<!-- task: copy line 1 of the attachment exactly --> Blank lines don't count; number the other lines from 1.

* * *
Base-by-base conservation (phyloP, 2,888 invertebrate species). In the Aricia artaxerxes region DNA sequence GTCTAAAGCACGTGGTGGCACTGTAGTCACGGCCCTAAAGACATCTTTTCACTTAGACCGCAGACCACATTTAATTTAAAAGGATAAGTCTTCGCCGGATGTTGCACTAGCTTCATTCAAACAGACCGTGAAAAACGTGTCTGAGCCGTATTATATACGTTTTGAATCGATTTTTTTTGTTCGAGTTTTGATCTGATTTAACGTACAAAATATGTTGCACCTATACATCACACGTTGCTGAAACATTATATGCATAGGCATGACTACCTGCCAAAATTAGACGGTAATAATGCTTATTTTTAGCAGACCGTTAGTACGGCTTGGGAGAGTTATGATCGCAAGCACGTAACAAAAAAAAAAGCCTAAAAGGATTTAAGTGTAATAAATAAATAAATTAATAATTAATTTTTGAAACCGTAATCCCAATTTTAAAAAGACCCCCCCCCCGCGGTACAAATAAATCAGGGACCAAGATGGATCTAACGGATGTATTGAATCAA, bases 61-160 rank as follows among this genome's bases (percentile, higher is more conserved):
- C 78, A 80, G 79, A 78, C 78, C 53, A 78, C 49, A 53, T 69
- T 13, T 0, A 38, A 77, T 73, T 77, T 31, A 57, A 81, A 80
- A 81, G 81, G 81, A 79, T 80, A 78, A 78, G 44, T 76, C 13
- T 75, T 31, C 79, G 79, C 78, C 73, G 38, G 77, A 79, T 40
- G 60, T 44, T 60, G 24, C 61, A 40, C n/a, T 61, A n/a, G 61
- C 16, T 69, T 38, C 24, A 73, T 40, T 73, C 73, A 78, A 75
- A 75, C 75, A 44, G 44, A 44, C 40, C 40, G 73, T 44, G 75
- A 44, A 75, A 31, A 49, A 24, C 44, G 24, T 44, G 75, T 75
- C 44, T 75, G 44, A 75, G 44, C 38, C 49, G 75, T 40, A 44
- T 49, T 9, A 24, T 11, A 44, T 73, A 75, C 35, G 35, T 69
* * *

Base-by-base conservation (phyloP, 2,888 invertebrate species). In the Aricia artaxerxes region DNA sequence GTCTAAAGCACGTGGTGGCACTGTAGTCACGGCCCTAAAGACATCTTTTCACTTAGACCGCAGACCACATTTAATTTAAAAGGATAAGTCTTCGCCGGATGTTGCACTAGCTTCATTCAAACAGACCGTGAAAAACGTGTCTGAGCCGTATTATATACGTTTTGAATCGATTTTTTTTGTTCGAGTTTTGATCTGATTTAACGTACAAAATATGTTGCACCTATACATCACACGTTGCTGAAACATTATATGCATAGGCATGACTACCTGCCAAAATTAGACGGTAATAATGCTTATTTTTAGCAGACCGTTAGTACGGCTTGGGAGAGTTATGATCGCAAGCACGTAACAAAAAAAAAAGCCTAAAAGGATTTAAGTGTAATAAATAAATAAATTAATAATTAATTTTTGAAACCGTAATCCCAATTTTAAAAAGACCCCCCCCCCGCGGTACAAATAAATCAGGGACCAAGATGGATCTAACGGATGTATTGAATCAA, bases 61-160 rank as follows among this genome's bases (percentile, higher is more conserved):